Cmdlet Extension Agents Part 2: Postconfiguring Mailboxes

Cmdlet Extension Agents Part 1: Automatic archive creation

Almost a year ago, I posted an article in which I tried to show the power of Cmdlet Extension Agents in Exchange 2010, or more specifically, the Scripting Agent. Unfortunately, the Cmdlet Extension Agents are often overlooked or ignored, despite customers having requirements to customize things immediately after creating a mailbox. Therefor, I decided to write another article on this topic, hoping people take up using Scripting Agents.

Now while you can also put all sorts of post-configuration tasks in provisioning scripts, using the Scripting Agent when possible has a big bonus, because those additional actions not only run when you run the cmdlet directly from the Exchange Management Shell but also when you run them indirectly by using the Exchange Management Console.

So, as this follow up of the previous article, in which I explained what the CmdLet Extension Agents are and how to utilize the Scripting Agent to automate tasks, I’ll show you another example of a Scripting Agent and quickly walk you through it, so you can experiment with it (first in a lab of course) and tune it to your own requirements.

In this example, we’ll disable ActiveSync and configure SingleItemRecovery when creating a new user with a mailbox or mailbox-enabling an existing user. Therefor, the cmdlets we’re going to customize are New-Mailbox and Enable-Mailbox.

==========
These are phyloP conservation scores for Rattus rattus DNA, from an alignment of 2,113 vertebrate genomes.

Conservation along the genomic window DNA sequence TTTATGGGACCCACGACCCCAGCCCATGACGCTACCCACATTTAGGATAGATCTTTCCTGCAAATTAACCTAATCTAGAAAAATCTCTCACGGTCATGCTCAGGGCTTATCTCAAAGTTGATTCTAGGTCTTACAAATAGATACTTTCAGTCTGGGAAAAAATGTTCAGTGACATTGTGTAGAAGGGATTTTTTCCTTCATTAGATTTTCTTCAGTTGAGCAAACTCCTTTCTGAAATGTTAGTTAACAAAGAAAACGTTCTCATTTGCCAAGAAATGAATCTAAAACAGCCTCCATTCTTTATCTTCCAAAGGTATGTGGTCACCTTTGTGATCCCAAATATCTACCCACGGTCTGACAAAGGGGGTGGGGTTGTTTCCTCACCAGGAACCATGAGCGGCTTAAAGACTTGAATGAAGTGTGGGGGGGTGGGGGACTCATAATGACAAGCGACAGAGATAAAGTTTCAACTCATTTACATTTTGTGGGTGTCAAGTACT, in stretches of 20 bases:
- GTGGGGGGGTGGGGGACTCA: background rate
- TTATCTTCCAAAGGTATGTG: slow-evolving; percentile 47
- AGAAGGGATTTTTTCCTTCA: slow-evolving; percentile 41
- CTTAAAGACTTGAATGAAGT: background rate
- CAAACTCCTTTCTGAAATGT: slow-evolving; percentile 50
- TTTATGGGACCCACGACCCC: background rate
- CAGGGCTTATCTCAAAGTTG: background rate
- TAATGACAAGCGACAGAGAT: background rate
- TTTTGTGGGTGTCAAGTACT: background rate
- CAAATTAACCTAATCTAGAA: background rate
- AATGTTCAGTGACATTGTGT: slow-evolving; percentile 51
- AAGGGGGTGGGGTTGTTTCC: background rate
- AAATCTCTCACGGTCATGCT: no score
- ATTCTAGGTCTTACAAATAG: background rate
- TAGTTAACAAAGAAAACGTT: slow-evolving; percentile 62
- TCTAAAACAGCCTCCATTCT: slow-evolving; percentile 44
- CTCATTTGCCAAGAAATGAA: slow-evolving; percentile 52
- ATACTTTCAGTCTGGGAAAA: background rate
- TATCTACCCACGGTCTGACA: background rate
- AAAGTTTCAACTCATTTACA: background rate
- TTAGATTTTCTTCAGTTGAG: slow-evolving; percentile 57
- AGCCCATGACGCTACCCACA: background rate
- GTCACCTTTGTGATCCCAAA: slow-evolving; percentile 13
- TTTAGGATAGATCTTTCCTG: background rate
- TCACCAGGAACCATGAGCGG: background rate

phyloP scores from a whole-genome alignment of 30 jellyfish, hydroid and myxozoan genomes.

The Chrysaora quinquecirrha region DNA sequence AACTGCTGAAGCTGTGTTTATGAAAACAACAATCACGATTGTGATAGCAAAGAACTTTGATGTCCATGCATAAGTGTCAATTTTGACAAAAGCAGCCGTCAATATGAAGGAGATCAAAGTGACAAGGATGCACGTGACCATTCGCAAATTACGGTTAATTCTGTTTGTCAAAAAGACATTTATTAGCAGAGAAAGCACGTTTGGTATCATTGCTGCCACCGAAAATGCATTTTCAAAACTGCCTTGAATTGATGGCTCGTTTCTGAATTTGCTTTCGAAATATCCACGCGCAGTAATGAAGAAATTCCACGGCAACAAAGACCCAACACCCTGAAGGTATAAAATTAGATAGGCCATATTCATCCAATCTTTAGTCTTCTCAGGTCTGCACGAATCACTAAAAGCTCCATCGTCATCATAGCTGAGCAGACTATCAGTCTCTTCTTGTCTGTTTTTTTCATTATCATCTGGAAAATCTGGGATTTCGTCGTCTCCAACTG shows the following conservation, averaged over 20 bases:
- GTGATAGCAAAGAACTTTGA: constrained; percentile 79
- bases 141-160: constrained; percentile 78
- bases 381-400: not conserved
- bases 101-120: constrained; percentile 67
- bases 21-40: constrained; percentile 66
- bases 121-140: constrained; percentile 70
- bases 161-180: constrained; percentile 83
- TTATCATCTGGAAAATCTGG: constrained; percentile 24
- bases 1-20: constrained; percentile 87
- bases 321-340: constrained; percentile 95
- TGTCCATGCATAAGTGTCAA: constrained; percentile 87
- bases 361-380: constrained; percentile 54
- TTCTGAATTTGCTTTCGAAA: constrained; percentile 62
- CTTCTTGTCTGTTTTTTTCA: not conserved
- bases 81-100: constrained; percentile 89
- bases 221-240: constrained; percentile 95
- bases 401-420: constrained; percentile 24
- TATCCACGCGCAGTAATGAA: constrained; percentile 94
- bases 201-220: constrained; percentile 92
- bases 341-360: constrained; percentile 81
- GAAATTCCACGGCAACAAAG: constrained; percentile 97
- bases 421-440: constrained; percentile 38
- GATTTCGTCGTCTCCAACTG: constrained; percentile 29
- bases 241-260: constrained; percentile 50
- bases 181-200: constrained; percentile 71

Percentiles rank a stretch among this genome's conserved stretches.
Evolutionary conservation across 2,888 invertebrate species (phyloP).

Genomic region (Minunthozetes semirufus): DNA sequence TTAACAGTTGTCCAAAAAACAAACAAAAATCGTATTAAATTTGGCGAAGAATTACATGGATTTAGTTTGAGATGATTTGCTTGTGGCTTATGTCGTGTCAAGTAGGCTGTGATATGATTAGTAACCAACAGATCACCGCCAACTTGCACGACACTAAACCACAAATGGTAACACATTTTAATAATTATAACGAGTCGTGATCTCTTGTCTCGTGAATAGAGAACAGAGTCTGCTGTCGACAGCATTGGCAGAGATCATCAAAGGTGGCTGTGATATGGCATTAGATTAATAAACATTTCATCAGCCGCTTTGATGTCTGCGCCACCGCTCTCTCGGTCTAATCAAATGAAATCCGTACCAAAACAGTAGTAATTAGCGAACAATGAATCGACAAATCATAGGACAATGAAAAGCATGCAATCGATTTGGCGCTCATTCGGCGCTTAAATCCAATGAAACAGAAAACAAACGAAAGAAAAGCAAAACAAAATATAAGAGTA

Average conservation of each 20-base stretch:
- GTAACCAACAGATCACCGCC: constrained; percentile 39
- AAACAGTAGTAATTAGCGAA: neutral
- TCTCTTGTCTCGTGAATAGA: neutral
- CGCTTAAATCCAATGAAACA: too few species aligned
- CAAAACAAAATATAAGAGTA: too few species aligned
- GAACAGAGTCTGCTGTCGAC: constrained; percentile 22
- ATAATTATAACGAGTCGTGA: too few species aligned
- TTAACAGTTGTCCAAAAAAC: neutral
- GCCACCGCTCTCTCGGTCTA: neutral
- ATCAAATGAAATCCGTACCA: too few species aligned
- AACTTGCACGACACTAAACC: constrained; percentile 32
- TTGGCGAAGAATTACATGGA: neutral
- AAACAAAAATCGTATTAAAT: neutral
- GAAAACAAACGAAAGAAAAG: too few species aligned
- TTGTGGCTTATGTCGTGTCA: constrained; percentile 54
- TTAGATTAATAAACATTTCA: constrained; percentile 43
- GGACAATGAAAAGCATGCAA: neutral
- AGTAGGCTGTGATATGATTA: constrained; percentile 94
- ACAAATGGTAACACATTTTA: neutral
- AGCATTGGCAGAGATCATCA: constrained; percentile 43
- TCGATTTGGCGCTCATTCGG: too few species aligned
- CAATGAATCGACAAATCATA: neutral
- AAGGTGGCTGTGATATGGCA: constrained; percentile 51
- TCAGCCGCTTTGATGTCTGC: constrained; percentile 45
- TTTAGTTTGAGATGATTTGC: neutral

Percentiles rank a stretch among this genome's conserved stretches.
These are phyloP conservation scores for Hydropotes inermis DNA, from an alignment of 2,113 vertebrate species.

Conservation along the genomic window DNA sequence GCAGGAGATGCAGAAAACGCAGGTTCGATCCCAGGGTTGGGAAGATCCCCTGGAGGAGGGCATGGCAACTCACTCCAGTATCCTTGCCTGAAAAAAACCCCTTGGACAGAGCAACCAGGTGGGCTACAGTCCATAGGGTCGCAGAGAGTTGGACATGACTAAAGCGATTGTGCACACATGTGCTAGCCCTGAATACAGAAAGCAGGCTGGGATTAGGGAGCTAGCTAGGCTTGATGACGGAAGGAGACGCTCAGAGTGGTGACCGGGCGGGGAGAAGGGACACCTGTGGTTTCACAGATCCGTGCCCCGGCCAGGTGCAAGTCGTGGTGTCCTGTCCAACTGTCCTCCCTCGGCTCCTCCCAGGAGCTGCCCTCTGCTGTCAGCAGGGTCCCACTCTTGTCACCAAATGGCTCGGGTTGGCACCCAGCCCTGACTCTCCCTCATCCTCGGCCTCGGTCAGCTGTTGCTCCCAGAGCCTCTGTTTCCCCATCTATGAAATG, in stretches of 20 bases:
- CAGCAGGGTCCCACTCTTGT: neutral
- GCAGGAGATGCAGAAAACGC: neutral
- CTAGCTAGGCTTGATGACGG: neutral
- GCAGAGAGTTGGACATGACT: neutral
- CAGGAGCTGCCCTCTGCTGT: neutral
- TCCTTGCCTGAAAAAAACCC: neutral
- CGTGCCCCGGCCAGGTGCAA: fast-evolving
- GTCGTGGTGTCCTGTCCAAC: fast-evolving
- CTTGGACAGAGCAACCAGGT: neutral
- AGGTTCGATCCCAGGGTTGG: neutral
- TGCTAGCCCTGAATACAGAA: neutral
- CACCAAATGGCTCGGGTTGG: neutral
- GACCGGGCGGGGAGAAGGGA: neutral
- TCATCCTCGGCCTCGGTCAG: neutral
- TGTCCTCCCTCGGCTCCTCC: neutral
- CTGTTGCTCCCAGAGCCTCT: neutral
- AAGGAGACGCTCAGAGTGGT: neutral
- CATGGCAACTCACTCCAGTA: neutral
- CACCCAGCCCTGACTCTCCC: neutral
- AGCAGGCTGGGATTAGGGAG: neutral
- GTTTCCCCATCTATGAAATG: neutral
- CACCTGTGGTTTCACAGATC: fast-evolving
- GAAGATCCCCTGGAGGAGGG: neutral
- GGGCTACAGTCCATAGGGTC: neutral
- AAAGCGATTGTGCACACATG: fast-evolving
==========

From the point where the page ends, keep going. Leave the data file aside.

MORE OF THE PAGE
Open up Notepad and create a file \bin\CmdletExtensionAgents\ScriptingAgentConfig.xml located in Env:ExchangeInstallPath, e.g. C:\Program Files\Microsoft\Exchange Server\V14\Bin\CmdletExtensionAgents, using the following contents:

Note: If you’ve already got a ScriptingAgentConfig.xml file, you need to integrate the following content.

<?xml version="1.0" encoding="utf-8" ?>
 <Configuration version="1.0">
 <Feature Name="Mailboxes" Cmdlets="New-Mailbox,Enable-Mailbox">
 <ApiCall Name="OnComplete">
   if($succeeded) {
     $Name= $provisioningHandler.UserSpecifiedParameters["Name"]
     Set-Mailbox $Name -SingleItemRecoveryEnabled $true
     Set-CASMailbox $Name -ActiveSyncEnabled $false

As you can see, you’re not limited to 1 action or related cmdlets (*-Mailbox). A small explanation:

  • The Cmdlets specified in this feature extension dictates which cmdlets will be extended, in this case New-Mailbox and Enable-Mailbox;
  • OnComplete dictates that our script will fire when the cmdlet has finished;